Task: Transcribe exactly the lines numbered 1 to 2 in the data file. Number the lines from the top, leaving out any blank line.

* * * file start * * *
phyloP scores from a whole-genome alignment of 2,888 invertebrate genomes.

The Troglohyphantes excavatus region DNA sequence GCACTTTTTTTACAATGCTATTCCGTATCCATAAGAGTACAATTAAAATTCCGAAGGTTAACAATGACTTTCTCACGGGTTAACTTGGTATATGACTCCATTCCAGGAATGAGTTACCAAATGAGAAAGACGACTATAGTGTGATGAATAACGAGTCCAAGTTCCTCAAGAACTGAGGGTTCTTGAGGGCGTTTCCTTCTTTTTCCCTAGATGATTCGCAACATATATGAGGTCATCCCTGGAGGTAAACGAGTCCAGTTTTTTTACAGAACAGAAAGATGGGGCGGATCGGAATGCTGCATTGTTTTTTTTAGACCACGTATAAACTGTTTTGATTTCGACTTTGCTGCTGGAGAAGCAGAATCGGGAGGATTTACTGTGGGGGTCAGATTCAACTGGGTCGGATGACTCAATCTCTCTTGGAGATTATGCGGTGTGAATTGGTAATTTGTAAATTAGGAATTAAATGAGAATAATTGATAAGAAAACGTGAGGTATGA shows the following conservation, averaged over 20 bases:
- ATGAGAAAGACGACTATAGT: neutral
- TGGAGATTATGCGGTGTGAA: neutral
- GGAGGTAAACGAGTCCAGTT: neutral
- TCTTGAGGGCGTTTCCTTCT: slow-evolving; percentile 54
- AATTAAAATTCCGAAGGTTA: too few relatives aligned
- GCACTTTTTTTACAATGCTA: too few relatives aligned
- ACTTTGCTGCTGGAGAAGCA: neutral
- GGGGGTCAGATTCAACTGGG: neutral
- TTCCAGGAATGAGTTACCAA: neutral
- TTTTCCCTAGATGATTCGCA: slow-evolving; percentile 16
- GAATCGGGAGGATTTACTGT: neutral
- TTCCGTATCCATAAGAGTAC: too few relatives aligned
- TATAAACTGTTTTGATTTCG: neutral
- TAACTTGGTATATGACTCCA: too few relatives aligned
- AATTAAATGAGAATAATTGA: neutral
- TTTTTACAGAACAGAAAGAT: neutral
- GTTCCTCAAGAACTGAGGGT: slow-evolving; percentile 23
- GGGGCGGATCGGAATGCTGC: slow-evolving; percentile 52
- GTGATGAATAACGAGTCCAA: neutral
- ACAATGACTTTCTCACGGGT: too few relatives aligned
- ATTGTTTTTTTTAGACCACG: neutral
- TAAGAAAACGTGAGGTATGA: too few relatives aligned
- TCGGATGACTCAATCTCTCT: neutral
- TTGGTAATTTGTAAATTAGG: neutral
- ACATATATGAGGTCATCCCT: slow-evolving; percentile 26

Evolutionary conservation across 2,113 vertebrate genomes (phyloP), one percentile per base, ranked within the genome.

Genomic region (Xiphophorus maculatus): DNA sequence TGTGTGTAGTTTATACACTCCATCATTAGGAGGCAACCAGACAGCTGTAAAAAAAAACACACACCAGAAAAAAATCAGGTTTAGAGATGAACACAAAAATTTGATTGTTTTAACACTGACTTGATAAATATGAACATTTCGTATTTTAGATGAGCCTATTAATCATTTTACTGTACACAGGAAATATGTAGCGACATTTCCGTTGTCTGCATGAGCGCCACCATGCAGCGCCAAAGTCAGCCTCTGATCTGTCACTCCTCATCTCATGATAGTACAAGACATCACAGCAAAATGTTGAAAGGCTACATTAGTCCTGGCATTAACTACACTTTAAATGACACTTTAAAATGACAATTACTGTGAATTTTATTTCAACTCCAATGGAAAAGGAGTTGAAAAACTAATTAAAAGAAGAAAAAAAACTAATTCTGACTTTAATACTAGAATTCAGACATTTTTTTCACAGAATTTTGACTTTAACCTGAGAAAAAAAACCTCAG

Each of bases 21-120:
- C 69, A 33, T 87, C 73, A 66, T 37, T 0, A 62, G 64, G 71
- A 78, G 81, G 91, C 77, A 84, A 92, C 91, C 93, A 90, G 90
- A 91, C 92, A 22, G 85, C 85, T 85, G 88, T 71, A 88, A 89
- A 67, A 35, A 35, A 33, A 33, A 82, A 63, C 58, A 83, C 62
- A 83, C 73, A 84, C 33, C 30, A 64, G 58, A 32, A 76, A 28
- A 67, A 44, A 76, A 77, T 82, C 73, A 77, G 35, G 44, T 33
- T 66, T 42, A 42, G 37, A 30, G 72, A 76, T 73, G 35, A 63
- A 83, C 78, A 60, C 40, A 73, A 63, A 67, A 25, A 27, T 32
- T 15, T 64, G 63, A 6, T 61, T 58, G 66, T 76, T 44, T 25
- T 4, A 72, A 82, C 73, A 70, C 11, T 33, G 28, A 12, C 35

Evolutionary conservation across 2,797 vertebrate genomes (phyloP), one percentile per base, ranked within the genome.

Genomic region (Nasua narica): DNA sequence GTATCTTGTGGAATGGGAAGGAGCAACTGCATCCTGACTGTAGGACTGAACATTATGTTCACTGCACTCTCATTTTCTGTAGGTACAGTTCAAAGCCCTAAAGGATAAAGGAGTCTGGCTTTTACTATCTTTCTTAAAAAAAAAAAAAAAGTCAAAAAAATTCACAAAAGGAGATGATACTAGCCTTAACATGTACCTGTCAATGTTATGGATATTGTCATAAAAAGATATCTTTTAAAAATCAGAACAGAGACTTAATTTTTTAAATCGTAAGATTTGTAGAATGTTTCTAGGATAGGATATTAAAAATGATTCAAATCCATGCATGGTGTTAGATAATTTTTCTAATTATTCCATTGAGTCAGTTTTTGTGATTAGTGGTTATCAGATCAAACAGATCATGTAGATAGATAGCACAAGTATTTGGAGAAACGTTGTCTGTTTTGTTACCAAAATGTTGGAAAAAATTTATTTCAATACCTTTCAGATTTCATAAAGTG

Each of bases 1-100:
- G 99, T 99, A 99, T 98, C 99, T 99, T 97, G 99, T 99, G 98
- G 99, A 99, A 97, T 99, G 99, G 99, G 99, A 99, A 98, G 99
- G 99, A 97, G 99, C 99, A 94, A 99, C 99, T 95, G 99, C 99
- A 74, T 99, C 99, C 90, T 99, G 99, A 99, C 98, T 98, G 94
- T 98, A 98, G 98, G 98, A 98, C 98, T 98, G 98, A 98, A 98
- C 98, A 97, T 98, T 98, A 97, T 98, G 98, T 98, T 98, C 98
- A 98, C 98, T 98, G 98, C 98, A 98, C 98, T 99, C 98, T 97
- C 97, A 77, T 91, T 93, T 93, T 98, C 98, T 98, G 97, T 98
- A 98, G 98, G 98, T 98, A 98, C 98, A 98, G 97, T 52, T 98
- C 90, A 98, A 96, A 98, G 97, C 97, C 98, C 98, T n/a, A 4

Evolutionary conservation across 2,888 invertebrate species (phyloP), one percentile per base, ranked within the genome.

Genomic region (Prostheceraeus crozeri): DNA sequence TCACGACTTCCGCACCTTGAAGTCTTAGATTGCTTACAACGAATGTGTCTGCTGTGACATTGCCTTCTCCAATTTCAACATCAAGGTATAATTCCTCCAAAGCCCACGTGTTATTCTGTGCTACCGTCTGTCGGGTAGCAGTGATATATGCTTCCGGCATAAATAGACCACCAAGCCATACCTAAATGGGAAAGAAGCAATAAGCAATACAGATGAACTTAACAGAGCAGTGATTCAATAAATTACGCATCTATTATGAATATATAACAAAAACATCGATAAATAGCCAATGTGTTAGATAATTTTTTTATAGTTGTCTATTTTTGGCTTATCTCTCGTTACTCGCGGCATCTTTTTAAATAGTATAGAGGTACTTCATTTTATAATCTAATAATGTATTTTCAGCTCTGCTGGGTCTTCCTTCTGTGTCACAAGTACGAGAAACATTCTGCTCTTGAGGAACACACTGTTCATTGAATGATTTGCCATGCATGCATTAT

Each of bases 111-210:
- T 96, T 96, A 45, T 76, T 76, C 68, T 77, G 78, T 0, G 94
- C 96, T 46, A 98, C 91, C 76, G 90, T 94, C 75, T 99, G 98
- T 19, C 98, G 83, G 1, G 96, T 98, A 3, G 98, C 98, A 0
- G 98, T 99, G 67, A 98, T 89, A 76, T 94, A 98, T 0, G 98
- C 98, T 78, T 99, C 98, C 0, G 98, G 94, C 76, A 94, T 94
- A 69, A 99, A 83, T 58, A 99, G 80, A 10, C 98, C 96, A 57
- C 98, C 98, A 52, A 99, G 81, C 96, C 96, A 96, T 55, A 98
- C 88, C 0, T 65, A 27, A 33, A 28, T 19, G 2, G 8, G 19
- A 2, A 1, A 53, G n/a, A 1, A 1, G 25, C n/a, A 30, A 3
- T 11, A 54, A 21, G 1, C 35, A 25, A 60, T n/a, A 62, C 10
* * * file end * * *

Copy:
phyloP scores from a whole-genome alignment of 2,888 invertebrate genomes.

The Troglohyphantes excavatus region DNA sequence GCACTTTTTTTACAATGCTATTCCGTATCCATAAGAGTACAATTAAAATTCCGAAGGTTAACAATGACTTTCTCACGGGTTAACTTGGTATATGACTCCATTCCAGGAATGAGTTACCAAATGAGAAAGACGACTATAGTGTGATGAATAACGAGTCCAAGTTCCTCAAGAACTGAGGGTTCTTGAGGGCGTTTCCTTCTTTTTCCCTAGATGATTCGCAACATATATGAGGTCATCCCTGGAGGTAAACGAGTCCAGTTTTTTTACAGAACAGAAAGATGGGGCGGATCGGAATGCTGCATTGTTTTTTTTAGACCACGTATAAACTGTTTTGATTTCGACTTTGCTGCTGGAGAAGCAGAATCGGGAGGATTTACTGTGGGGGTCAGATTCAACTGGGTCGGATGACTCAATCTCTCTTGGAGATTATGCGGTGTGAATTGGTAATTTGTAAATTAGGAATTAAATGAGAATAATTGATAAGAAAACGTGAGGTATGA shows the following conservation, averaged over 20 bases: